The issue of monitoring campaign funding and spending has pitched the Independent National Electoral Commission (INEC) and the opposition Peoples Democratic Party (PDP) against each other.
While the electoral umpire said yesterday that its decision to beam its searchlights on campaign spending by political parties and their candidates was not one-sided, the PDP has expressed fear that INEC could hide under the cover of campaign funds monitoring to do the bidding of the governing All Progressives Party (APC).
The PDP has, therefore, warned the commission against using the exercise as a tool to witch-hunt the party.
But the commission has insisted that it is only carrying out its constitutional functions and not targeting any political party.
INEC chairman’s chief press secretary, Mr Rotimi Oyekanmi, while responding to inquiries yesterday, refuted the allegations that its monitoring of campaign spending was targeted at a particular political party.
“That is not correct,” Oyekanmi said, referring to allegations that the commission’s monitoring of campaign expenses is targeted at the PDP.
“The commission does not deliberately target any political party in carrying out its constitutional duties; not at all.
“The commission does not have to prove its neutrality. It is visible in its policies, which are always guided by the extant laws. Every action taken by INEC can be interrogated and put to the test. We have nothing to hide.”
He enjoined Nigerians to continue to support the commission’s bid to organise a free, fair and credible general election in 2019, and to ignore baseless allegations against the electoral body.
“They should be wary of spurious allegations against INEC and reject any false alarm that is intended to divide rather than unite the country,” Oyekanmi said.
The PDP had yesterday cautioned INEC not to become an agent of witch-hunt for the APC as it embarks on its role of monitoring the campaign funding and spending of political parties.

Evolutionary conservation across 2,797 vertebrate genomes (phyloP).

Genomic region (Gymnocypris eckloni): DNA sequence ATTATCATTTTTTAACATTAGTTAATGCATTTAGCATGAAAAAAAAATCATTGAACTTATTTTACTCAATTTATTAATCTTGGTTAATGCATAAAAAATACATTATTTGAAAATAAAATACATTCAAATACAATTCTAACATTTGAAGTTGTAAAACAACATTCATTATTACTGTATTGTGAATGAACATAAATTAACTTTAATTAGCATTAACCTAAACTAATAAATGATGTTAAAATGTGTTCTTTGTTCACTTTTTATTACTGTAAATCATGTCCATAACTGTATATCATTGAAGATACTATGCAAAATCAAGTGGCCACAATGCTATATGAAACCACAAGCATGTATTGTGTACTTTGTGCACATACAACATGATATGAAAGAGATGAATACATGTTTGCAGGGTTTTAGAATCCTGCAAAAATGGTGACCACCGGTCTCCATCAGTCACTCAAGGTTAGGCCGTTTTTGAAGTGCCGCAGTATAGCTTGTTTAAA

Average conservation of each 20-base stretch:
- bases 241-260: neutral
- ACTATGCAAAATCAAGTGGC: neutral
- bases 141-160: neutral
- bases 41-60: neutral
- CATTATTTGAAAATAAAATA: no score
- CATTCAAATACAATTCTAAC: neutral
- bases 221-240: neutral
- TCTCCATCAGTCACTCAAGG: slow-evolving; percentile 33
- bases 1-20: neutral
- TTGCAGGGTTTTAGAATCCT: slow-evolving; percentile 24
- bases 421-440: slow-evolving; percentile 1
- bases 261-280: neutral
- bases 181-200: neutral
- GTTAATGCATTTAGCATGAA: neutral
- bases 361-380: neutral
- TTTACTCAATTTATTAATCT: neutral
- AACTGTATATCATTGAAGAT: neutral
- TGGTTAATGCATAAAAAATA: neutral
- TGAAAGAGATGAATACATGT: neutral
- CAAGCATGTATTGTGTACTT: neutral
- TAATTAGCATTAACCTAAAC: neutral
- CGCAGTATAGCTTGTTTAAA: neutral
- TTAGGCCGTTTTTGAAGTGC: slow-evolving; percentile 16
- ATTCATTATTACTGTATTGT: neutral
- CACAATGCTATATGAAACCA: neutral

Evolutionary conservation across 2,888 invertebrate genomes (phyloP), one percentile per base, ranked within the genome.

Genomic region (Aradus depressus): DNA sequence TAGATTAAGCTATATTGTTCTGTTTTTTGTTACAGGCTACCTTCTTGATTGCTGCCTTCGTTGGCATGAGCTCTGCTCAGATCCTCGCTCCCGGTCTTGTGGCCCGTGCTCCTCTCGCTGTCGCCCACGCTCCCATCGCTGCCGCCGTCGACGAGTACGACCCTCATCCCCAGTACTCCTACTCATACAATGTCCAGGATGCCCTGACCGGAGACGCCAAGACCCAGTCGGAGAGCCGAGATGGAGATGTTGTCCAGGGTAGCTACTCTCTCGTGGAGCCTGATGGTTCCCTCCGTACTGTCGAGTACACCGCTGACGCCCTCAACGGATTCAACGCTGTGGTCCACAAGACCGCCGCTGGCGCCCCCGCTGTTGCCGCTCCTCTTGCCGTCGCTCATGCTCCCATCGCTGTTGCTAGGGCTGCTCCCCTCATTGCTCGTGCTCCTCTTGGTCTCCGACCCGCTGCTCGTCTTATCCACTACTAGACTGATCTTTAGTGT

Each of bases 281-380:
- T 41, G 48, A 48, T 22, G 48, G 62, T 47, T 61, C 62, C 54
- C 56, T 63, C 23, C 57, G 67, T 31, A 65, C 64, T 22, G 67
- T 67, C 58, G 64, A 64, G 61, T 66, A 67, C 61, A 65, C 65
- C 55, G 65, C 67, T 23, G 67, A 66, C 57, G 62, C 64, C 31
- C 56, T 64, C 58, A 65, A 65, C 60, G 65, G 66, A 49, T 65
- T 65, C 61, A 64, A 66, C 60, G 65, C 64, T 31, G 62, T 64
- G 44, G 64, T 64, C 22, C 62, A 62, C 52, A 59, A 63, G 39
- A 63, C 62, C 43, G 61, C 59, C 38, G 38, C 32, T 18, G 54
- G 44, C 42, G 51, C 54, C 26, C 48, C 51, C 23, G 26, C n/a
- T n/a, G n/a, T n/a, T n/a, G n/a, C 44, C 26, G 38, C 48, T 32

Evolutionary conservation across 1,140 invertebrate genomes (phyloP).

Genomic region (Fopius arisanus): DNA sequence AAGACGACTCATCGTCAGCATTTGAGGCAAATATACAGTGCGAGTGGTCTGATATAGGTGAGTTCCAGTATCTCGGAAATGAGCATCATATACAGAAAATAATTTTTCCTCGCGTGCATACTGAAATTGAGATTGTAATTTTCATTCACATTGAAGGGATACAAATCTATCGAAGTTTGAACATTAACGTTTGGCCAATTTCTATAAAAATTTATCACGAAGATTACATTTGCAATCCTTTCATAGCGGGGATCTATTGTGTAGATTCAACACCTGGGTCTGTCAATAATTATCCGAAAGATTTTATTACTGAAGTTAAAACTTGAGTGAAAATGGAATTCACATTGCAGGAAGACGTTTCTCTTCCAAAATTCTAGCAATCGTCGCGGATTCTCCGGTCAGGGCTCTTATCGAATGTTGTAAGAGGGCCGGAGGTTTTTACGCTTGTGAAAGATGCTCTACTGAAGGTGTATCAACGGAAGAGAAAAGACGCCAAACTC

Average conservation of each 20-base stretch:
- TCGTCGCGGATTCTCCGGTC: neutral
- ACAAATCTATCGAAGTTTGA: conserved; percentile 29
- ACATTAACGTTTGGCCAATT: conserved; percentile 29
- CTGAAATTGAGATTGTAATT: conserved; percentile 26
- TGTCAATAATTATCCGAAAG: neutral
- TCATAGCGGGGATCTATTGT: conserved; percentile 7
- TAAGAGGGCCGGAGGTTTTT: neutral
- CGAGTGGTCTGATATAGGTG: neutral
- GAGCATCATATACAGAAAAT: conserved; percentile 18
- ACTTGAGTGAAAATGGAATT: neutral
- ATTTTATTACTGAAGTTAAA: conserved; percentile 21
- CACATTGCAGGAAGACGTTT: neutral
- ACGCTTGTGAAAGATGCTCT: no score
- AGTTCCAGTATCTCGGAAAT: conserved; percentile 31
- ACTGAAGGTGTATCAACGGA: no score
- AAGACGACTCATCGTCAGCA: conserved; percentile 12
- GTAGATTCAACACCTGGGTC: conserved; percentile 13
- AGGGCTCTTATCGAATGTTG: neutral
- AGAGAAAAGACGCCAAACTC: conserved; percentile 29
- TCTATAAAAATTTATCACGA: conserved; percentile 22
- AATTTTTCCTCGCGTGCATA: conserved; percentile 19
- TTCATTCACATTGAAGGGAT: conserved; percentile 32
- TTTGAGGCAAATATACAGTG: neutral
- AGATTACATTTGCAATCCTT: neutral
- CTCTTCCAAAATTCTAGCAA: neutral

The opposition party urged the electoral commission to adhere strictly to the laws and guidelines in carrying out its responsibility of monitoring campaign spending.
PDP national publicity secretary, Kola Ologbondiyan, made this statement while reacting to INEC’s declaration that it would beam its searchlights on campaign funding and spending of political parties in conjunction with the Economic and Financial Crimes Commission (EFCC).
Ologbondiyan said, “INEC must carry out its responsibility in a manner that the opposition parties will not see it as being used by the ruling party for the purposes of witch-hunt. The rules are very clear about the responsibility of INEC as it concerns party funding.
“So the chairman of INEC, Professor Mahmoud Yakubu, must ensure that its commission abides strictly by their rules, not for it to be used as an agent to witch hunt political parties.
“If it is to follow the rules of expenditure and spending during the election, it has its power, but that power must not be used in a manner that demonstrates that it has become a tool in the hands of a ruling government to witch-hunt the opposition political parties.”
A sister publication, had exclusively reported that the electoral body had affirmed that it was collaborating with the EFCC and other anti-corruption agencies to check into line politicians and political parties who may want to breach the laws guiding campaign funding and spending.
According to the guidelines, the maximum expenditure by presidential candidates is N1 billion while that of governorship candidates is N200 million.
Also, senatorial and House of Representatives candidates are not supposed to spend beyond N40 million and N20 million respectively.
“The law also makes it clear that no individual, or any other entity for that matter, shall donate more than N1 million to any candidate. The law prescribes stiff penalties for any breach,” Oyekanmi added.
According to him, Section 91 of the Electoral Act made clear provisions about INEC’s power to monitor campaign funding.
INEC had disclosed that its officials were already working in all its offices in the country and at its headquarters in Abuja to monitor the spending activities of candidates and would apply sanctions on any candidate that violates the electoral act on campaign spending.
“The commission is always monitoring the activities of all political parties. There is a Department of Election and Party Monitoring. It is their primary responsibility to carry out this activity. And as you know, INEC has offices and staff in all states and local government areas of the country. There are also additional measures that the commission can employ to do the needful when the need arises,” Oyekanmi said.
The acting chairman of EFCC, Ibrahim Magu, had earlier said that all bank transactions would be monitored and suspicious transactions investigated.
Magu, who revealed this recently during an interactive section in Abuja, cautioned politicians against reckless spending and bribery, stressing that the EFCC would partner with INEC to address the rising cases of vote-buying.
“We will bring banks and other collaborators to book. We will monitor how monies are withdrawn from the banks. We will start this from a month or two from the general elections, for unusual withdrawal of cash,” he had said.